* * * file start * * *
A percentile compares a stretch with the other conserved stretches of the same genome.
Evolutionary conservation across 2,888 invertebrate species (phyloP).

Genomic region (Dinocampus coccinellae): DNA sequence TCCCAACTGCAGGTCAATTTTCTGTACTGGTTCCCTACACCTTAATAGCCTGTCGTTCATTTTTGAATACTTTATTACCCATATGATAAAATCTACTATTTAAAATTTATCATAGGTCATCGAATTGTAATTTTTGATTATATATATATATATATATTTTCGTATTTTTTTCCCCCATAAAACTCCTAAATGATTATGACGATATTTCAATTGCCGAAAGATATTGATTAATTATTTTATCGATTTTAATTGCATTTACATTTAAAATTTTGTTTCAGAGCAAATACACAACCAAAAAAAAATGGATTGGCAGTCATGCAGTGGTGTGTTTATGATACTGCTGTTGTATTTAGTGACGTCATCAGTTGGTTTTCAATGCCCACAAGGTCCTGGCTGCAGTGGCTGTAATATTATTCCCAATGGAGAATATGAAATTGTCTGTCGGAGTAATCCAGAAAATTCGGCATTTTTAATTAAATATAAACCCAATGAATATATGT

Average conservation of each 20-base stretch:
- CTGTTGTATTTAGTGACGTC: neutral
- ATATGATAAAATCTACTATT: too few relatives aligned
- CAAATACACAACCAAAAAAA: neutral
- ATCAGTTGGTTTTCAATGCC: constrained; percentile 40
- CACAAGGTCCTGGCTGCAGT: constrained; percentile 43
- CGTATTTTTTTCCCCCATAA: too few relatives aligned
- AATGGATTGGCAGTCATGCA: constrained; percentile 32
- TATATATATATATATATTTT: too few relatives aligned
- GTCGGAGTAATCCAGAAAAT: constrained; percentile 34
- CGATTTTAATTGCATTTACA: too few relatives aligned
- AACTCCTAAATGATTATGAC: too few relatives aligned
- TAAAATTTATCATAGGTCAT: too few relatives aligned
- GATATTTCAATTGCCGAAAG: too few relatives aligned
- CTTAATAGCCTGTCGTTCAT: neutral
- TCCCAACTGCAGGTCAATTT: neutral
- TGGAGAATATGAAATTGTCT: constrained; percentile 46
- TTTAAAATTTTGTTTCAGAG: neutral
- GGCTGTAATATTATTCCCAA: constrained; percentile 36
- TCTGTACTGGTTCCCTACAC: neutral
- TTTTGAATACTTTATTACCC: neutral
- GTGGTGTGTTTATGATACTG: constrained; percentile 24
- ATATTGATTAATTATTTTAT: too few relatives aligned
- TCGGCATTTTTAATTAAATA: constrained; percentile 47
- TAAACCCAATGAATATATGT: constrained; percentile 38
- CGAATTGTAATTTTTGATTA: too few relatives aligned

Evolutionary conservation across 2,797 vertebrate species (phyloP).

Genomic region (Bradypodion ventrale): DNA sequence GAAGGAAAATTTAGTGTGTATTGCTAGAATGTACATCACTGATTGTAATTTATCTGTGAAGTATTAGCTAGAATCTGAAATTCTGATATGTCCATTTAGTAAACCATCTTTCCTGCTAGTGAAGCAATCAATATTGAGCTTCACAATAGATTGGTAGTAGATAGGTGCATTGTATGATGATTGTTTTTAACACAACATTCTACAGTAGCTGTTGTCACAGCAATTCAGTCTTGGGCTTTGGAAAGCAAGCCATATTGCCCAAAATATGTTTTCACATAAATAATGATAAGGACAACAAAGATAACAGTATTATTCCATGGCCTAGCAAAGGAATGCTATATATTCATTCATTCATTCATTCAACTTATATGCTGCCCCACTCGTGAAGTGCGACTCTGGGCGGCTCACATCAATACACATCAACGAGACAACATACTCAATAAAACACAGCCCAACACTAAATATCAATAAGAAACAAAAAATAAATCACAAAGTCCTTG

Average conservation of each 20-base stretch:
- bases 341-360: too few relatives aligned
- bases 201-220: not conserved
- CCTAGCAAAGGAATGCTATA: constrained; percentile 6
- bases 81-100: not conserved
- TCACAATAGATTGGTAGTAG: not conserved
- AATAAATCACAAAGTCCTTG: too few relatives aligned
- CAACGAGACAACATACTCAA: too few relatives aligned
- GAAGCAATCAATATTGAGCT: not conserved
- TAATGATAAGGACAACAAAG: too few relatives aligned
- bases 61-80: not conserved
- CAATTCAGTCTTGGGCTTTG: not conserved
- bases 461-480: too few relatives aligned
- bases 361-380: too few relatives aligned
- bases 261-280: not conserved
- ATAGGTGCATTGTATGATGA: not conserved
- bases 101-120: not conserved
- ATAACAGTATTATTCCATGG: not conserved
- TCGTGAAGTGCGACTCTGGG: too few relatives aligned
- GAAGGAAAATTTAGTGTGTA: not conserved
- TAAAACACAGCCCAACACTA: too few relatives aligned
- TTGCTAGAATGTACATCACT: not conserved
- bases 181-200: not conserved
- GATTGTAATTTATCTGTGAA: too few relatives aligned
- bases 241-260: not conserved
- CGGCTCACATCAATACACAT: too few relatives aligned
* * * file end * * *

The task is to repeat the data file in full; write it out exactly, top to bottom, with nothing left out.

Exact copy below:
A percentile compares a stretch with the other conserved stretches of the same genome.
Evolutionary conservation across 2,888 invertebrate species (phyloP).

Genomic region (Dinocampus coccinellae): DNA sequence TCCCAACTGCAGGTCAATTTTCTGTACTGGTTCCCTACACCTTAATAGCCTGTCGTTCATTTTTGAATACTTTATTACCCATATGATAAAATCTACTATTTAAAATTTATCATAGGTCATCGAATTGTAATTTTTGATTATATATATATATATATATTTTCGTATTTTTTTCCCCCATAAAACTCCTAAATGATTATGACGATATTTCAATTGCCGAAAGATATTGATTAATTATTTTATCGATTTTAATTGCATTTACATTTAAAATTTTGTTTCAGAGCAAATACACAACCAAAAAAAAATGGATTGGCAGTCATGCAGTGGTGTGTTTATGATACTGCTGTTGTATTTAGTGACGTCATCAGTTGGTTTTCAATGCCCACAAGGTCCTGGCTGCAGTGGCTGTAATATTATTCCCAATGGAGAATATGAAATTGTCTGTCGGAGTAATCCAGAAAATTCGGCATTTTTAATTAAATATAAACCCAATGAATATATGT

Average conservation of each 20-base stretch:
- CTGTTGTATTTAGTGACGTC: neutral
- ATATGATAAAATCTACTATT: too few relatives aligned
- CAAATACACAACCAAAAAAA: neutral
- ATCAGTTGGTTTTCAATGCC: constrained; percentile 40
- CACAAGGTCCTGGCTGCAGT: constrained; percentile 43
- CGTATTTTTTTCCCCCATAA: too few relatives aligned
- AATGGATTGGCAGTCATGCA: constrained; percentile 32
- TATATATATATATATATTTT: too few relatives aligned
- GTCGGAGTAATCCAGAAAAT: constrained; percentile 34
- CGATTTTAATTGCATTTACA: too few relatives aligned
- AACTCCTAAATGATTATGAC: too few relatives aligned
- TAAAATTTATCATAGGTCAT: too few relatives aligned
- GATATTTCAATTGCCGAAAG: too few relatives aligned
- CTTAATAGCCTGTCGTTCAT: neutral
- TCCCAACTGCAGGTCAATTT: neutral
- TGGAGAATATGAAATTGTCT: constrained; percentile 46
- TTTAAAATTTTGTTTCAGAG: neutral
- GGCTGTAATATTATTCCCAA: constrained; percentile 36
- TCTGTACTGGTTCCCTACAC: neutral
- TTTTGAATACTTTATTACCC: neutral
- GTGGTGTGTTTATGATACTG: constrained; percentile 24
- ATATTGATTAATTATTTTAT: too few relatives aligned
- TCGGCATTTTTAATTAAATA: constrained; percentile 47
- TAAACCCAATGAATATATGT: constrained; percentile 38
- CGAATTGTAATTTTTGATTA: too few relatives aligned

Evolutionary conservation across 2,797 vertebrate species (phyloP).

Genomic region (Bradypodion ventrale): DNA sequence GAAGGAAAATTTAGTGTGTATTGCTAGAATGTACATCACTGATTGTAATTTATCTGTGAAGTATTAGCTAGAATCTGAAATTCTGATATGTCCATTTAGTAAACCATCTTTCCTGCTAGTGAAGCAATCAATATTGAGCTTCACAATAGATTGGTAGTAGATAGGTGCATTGTATGATGATTGTTTTTAACACAACATTCTACAGTAGCTGTTGTCACAGCAATTCAGTCTTGGGCTTTGGAAAGCAAGCCATATTGCCCAAAATATGTTTTCACATAAATAATGATAAGGACAACAAAGATAACAGTATTATTCCATGGCCTAGCAAAGGAATGCTATATATTCATTCATTCATTCATTCAACTTATATGCTGCCCCACTCGTGAAGTGCGACTCTGGGCGGCTCACATCAATACACATCAACGAGACAACATACTCAATAAAACACAGCCCAACACTAAATATCAATAAGAAACAAAAAATAAATCACAAAGTCCTTG

Average conservation of each 20-base stretch:
- bases 341-360: too few relatives aligned
- bases 201-220: not conserved
- CCTAGCAAAGGAATGCTATA: constrained; percentile 6
- bases 81-100: not conserved
- TCACAATAGATTGGTAGTAG: not conserved
- AATAAATCACAAAGTCCTTG: too few relatives aligned
- CAACGAGACAACATACTCAA: too few relatives aligned
- GAAGCAATCAATATTGAGCT: not conserved
- TAATGATAAGGACAACAAAG: too few relatives aligned
- bases 61-80: not conserved
- CAATTCAGTCTTGGGCTTTG: not conserved
- bases 461-480: too few relatives aligned
- bases 361-380: too few relatives aligned
- bases 261-280: not conserved
- ATAGGTGCATTGTATGATGA: not conserved
- bases 101-120: not conserved
- ATAACAGTATTATTCCATGG: not conserved
- TCGTGAAGTGCGACTCTGGG: too few relatives aligned
- GAAGGAAAATTTAGTGTGTA: not conserved
- TAAAACACAGCCCAACACTA: too few relatives aligned
- TTGCTAGAATGTACATCACT: not conserved
- bases 181-200: not conserved
- GATTGTAATTTATCTGTGAA: too few relatives aligned
- bases 241-260: not conserved
- CGGCTCACATCAATACACAT: too few relatives aligned